The government has met the representatives of protesting teachers’ unions, at last. Their talks have ended inconclusively, but the government agrees in principle that teachers’ demand for better pay is justifiable. There is no gainsaying that the government teachers deserve a better deal, and nobody will object to a pay hike for them although there are many shirkers among them. But the question is whether this is the right time for salary increases in the public sector. The economy is also on oxygen support. True, the blame for this situation should be apportioned to all those who have been in power for the past several decades, but one has to come to terms with the ground reality.
Pay hikes for public servants mean tax increases and the aggravation of the woes of the public struggling to keep the wolf from the door. Indirect taxes (paid by all people) account for about 85 percent of the state tax revenue. This, however, does not mean those who deserve pay hikes should be denied them indefinitely. On the other hand, the government blundered by ordering duty-free luxury vehicles for the MPs and thereby making the public wonder whether its claim of being cash-strapped was true. Sanity prevailed, and the controversial vehicle order was suspended owing to protests. It also made a huge mistake by increasing doctors’ allowances and undertaking to grant the nurses’ demand for a pay hike; this ill-advised action prompted other state employees to resort to trade union action to win similar demands.
Meanwhile, it is heartening that the government has paid off a one-billion-dollar bond debt a couple of days before the deadline. State Minister of Money and Capital Market and State Enterprises Reforms, Ajith Nivard Cabraal’s announcement yesterday that the country had honoured its debt obligation may have disappointed those who expected their prediction of a sovereign default to come true. Some investors believed in that prognosis, panicked and suffered staggering losses. Minister Cabraal rubbed salt into the wound; he tweeted, “The bond investors who panicked due to rating actions and analyst reports and sold off at huge discounts must be regretting’. The situation, however, is far from rosy; there are more debts to be serviced and more forex is needed for that purpose; it is not feasible for the government to go on dipping into its foreign exchange reserves, which will have to be shored up urgently. But the aforesaid payment will help boost investor confidence and avert further credit rating downgrades. A prerequisite for tackling the debt crisis is to overcome the national health crisis and reopen the country fully as soon as possible so that the forex inflow will improve with expected increases in exports and tourist arrivals.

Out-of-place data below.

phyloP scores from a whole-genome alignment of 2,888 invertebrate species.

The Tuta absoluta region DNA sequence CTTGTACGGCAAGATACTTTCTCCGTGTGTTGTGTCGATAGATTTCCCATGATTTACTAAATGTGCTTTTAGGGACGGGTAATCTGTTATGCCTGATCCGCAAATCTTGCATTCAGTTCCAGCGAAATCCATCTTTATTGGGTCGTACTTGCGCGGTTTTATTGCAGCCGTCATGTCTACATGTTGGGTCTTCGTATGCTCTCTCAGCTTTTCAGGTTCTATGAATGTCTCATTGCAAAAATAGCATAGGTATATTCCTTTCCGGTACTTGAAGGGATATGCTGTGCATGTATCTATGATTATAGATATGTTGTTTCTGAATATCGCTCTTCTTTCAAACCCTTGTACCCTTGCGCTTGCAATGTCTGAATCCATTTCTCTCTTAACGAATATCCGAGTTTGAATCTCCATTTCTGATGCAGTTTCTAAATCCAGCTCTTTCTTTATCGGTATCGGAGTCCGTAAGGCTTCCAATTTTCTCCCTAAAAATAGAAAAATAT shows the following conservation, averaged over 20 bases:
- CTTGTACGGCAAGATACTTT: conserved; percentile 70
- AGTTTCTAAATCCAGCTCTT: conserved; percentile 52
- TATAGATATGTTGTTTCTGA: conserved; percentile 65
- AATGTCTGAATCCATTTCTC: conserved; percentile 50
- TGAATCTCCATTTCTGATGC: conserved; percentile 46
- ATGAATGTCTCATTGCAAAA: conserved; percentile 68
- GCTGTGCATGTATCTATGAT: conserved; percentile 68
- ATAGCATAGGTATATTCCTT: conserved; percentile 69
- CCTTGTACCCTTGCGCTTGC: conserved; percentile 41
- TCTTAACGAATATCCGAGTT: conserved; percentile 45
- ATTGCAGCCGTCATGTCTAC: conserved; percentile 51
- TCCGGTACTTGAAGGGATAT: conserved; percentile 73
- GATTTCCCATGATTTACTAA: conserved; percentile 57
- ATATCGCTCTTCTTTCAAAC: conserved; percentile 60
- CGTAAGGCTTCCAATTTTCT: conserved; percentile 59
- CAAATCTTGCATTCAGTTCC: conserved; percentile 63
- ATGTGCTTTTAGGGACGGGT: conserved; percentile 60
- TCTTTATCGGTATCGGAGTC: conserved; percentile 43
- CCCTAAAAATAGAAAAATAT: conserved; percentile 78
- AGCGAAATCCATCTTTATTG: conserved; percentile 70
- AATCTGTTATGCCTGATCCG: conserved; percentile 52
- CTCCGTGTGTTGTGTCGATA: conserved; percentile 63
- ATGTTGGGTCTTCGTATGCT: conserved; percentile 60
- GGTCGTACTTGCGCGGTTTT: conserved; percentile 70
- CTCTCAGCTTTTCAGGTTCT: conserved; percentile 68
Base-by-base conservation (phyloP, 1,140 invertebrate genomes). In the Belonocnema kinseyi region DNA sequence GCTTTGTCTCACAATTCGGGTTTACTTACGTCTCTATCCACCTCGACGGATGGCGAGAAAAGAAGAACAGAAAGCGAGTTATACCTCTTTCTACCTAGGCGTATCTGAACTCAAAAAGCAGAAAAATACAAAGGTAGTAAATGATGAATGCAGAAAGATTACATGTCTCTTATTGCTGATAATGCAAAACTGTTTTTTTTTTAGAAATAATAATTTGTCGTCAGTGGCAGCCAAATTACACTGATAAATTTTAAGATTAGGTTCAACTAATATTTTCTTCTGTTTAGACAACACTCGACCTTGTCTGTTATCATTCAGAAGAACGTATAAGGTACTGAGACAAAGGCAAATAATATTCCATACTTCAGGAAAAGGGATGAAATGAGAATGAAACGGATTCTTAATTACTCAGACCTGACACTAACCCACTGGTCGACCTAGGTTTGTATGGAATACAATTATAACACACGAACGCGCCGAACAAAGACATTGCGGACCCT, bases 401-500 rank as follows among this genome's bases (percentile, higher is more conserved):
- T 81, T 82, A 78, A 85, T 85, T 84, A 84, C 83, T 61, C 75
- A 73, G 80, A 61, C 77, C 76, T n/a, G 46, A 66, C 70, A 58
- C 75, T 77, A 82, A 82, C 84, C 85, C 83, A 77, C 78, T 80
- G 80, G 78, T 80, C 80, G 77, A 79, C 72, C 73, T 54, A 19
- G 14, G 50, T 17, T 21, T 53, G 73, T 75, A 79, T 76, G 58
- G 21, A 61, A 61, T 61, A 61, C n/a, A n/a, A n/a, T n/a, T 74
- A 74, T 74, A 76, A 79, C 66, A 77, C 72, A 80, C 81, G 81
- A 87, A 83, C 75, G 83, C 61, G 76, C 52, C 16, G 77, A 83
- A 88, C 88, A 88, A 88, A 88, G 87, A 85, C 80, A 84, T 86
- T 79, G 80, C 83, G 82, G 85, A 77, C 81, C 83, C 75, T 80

If the pandemic takes a turn for the worse, and the economy collapses, those who are demanding pay hikes and protesting to win that demand, will not get even their salaries; everyone will have to starve. This is what those who are facilitating the transmission of Covid-19 by staging street protests ought to bear in mind. Their processions will make it well-nigh impossible for the country to be reopened fully any time soon. What moral right will the protesting teachers who blatantly violate the quarantine laws and are seen trying to pull down gates have to tell their pupils to behave and follow the health guidelines when schools reopen?
The government must also act responsibly without provoking trade unions. It should have invited the warring unions for talks much earlier instead of having their leaders rounded up and packed off to faraway quarantine centres, and postponed the presentation of the Kotelawala Defence University Bill, which cannot be considered a national priority by any stretch of the imagination.
Woes of Greens and Blues
Tuesday 27th July, 2021
The whilom yahapalana leaders are in the news again. Former Prime Minister Ranil Wickremesinghe has gone on record as saying he will reveal, on 06 September, when the 75th Anniversary of his party falls, how the UNP is going to form a government. He is obviously trying to boost the sagging morale of his supporters with such rhetoric. His erstwhile yahapalana chum, former President Maithripala Sirisena, met President Gotabaya Rajapaksa together with an SLFP delegation for a discussion to iron out difference between the SLFP and the SLPP.